"Blue Valentine" had its local Los Angeles premiere Saturday night during AFI Fest 2010 to an almost packed audience at Graumann's Chinese Theater.  Having attended the world premiere of "Valentine" at the 2010 Sundance Film Festival, I was curious what my reaction to the picture would be almost 10 months later. I came away even more impressed than the first time around.

Director Derek Cianfrance hasn't just pulled out stunning performances from stars Ryan Gosling and Michelle Williams, but the amount of subtle detail he has garnered in scene after scene has not been praised enough. The movie focuses on a dramatic day in the lives of a twentysomething married couple, Dean (Gosling) and Cindy (Williams), while flashing back to the circumstances surrounding their initial romance. Along with cinematographer  Andrij Parekh and editors Jim Helton and Ron Patane, Cianfrance works with both actors to give hints about just how complicated and tempestuous their relationship is.  Whether it's a smartly framed shot of William's eyes or Gosling's continuing childlike behavior, nothing is obviously telegraphed for the viewer.  Instead, it's part of a larger canvas for the viewer to explore in what "seems" like a simple story (but isn't) and it's very impressive filmmaking from a director mostly known for his TV documentary work. 

The only notable difference in the picture the second time around was a feeling the "Valentine's" climactic scene, which takes place in the kitchen of Cindy's childhood home, was significantly shorter than the Sundance edit.  It still works, but didn't have the emotional power that it had the first time around.  Additionally, it's worth noting that the film's NC-17 rating is utterly and absolutely ridiculous.  I can't put into words how insane the MPAA board is for making that decision over what is now a much tamer sex scene than I remember from Sundance or have seen in numerous other R-rated movies. 'Nuff said.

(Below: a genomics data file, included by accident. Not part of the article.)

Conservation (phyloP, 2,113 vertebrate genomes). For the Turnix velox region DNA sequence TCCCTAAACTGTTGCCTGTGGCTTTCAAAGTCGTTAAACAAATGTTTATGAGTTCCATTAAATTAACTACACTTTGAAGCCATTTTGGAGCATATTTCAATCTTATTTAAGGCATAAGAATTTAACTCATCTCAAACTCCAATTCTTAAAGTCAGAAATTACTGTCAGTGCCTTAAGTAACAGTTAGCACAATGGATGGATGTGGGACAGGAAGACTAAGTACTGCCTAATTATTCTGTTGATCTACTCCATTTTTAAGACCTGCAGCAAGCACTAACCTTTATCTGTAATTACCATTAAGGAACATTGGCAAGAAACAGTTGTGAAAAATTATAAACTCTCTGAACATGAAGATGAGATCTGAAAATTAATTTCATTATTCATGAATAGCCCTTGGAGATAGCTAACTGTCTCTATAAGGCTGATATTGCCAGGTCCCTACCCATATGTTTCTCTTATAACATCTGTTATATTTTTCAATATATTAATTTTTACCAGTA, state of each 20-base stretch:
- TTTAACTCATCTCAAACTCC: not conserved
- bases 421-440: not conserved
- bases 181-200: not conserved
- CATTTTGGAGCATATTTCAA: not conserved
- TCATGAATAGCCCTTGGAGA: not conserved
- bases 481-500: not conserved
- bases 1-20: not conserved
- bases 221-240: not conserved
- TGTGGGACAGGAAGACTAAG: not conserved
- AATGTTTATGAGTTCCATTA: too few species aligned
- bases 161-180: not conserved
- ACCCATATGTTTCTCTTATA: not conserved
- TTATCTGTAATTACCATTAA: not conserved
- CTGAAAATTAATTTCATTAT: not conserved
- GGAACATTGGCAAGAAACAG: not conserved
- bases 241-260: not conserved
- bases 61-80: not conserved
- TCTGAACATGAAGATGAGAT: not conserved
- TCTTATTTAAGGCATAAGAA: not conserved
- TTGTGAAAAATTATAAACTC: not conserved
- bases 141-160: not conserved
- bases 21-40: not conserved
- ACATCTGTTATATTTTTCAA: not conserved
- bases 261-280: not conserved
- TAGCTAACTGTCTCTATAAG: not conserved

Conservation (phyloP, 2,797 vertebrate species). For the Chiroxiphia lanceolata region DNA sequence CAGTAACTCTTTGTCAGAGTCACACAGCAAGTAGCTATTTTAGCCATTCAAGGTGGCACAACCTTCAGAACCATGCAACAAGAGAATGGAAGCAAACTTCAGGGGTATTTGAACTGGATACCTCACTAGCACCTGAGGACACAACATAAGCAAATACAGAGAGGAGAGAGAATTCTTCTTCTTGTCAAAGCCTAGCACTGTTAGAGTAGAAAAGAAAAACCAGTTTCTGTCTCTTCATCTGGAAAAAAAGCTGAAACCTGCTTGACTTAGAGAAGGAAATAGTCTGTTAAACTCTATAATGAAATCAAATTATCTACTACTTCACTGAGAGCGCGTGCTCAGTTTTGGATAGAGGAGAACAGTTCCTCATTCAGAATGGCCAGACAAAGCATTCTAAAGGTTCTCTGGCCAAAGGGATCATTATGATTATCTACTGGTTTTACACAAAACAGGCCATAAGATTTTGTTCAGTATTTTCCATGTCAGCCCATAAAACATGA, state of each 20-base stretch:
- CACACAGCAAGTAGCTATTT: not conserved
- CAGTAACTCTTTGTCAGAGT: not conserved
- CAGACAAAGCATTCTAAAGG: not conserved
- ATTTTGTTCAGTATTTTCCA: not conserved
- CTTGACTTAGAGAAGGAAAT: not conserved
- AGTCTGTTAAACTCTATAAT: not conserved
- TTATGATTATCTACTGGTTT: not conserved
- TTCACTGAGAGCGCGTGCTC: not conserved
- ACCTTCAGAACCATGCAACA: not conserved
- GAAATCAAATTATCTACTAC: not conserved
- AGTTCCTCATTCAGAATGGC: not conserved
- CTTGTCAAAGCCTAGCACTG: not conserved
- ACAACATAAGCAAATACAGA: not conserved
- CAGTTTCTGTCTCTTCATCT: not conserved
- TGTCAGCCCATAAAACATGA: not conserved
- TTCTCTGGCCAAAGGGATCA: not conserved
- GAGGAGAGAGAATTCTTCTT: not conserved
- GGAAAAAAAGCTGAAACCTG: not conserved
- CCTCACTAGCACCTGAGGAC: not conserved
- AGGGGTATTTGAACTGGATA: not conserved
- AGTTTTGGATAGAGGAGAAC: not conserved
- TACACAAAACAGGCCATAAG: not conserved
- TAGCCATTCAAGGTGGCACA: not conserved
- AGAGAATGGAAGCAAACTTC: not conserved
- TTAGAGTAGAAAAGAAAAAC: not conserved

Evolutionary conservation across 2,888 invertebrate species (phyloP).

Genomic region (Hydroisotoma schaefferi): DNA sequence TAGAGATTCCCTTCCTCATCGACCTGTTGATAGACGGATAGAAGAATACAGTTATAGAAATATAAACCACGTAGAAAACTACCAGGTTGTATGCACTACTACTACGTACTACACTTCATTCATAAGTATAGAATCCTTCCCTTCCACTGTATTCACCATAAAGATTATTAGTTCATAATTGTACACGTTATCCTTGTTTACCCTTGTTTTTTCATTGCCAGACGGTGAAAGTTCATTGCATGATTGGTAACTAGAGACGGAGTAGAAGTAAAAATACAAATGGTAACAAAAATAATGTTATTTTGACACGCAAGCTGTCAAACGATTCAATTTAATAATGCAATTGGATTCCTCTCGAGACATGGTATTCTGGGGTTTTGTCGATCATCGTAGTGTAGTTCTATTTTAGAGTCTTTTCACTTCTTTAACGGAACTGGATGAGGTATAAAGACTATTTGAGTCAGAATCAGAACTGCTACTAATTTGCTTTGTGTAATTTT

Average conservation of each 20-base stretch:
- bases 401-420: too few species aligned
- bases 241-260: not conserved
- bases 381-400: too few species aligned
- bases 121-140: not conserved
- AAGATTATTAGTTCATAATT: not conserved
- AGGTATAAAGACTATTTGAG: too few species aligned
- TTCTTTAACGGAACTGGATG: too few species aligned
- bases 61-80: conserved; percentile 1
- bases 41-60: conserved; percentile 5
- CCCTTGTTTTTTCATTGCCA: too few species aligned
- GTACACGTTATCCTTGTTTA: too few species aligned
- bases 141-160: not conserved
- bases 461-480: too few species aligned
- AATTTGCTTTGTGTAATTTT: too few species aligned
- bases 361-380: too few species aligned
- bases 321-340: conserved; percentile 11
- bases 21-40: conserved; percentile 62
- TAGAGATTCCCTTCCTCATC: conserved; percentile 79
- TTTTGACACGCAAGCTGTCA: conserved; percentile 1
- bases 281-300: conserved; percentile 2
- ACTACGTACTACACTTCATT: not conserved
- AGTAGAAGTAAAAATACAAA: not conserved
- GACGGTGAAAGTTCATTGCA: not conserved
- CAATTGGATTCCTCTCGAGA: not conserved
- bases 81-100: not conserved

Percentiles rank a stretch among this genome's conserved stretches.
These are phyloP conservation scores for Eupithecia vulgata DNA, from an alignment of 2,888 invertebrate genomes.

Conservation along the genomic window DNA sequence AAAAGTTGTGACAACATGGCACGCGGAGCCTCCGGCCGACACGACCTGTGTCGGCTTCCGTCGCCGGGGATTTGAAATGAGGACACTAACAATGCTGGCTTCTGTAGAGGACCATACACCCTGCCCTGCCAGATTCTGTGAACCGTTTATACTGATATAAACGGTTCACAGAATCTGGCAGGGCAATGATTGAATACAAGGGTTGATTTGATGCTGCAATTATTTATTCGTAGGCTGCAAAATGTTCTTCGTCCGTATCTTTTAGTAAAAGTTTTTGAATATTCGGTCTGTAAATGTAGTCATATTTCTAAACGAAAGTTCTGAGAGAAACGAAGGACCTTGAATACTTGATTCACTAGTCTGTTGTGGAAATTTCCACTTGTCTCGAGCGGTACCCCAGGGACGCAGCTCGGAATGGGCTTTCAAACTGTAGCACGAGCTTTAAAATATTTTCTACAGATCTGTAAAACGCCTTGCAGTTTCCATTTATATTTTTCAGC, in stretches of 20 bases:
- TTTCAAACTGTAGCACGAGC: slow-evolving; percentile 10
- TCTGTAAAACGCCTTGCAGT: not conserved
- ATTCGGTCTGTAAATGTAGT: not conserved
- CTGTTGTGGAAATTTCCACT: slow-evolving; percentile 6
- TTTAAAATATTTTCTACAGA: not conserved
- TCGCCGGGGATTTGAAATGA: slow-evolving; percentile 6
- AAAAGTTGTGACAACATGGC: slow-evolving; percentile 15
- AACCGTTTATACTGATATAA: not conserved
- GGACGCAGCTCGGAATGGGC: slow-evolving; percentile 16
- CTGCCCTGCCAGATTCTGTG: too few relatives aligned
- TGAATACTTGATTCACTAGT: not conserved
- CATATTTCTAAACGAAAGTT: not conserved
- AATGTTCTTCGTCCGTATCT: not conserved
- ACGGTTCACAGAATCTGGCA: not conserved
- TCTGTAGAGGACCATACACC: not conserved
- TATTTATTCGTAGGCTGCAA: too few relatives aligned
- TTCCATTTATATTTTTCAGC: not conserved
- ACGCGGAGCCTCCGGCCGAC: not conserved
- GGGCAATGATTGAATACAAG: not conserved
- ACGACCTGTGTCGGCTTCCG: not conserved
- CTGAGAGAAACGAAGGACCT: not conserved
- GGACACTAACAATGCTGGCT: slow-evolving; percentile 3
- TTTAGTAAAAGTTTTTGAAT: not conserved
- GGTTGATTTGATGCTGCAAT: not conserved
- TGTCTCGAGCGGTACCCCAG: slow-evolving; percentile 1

Besides stars Gosling and Mike Vogel (Williams was not in town) there were numerous industry notables at the premiere including Robert Forrester, Thora Birch, Albert Brooks, Nicole Richie and John Cameron Mitchelle among others.  This is one of the main reason AFI Fest is continuing to survive in a cutthroat economy for film festivals: it's perfectly slotted for awards season and brings out guild and academy members.  But that won't help Gosling or Williams break into the Oscar race if The Weinstein Company sticks to its current plan of a Dec. 31 opening in New York and Los Angeles.

Why TWC is waiting until New Year's weekend when they are missing out on a key week for guild members in NY and LA to see the film in theaters during the holidays is perplexing to say the least.  Sure, prestige competitors "Another Year" and "Biutiful" are opening the same day, but that's the point -- "Valentine" needs more air to breathe.  The most obvious solution for Weinstein is to move the opening to Friday Dec. 17.  The only other limited opening that weekend is "Casino Jack" which, a fine turn by Kevin Spacey aside, isn't much to worry about.  It's not to late TWC.  Do your picture a favor and give it a real chance to make some noise other than at the Indie Spirit Awards. Here's hoping.

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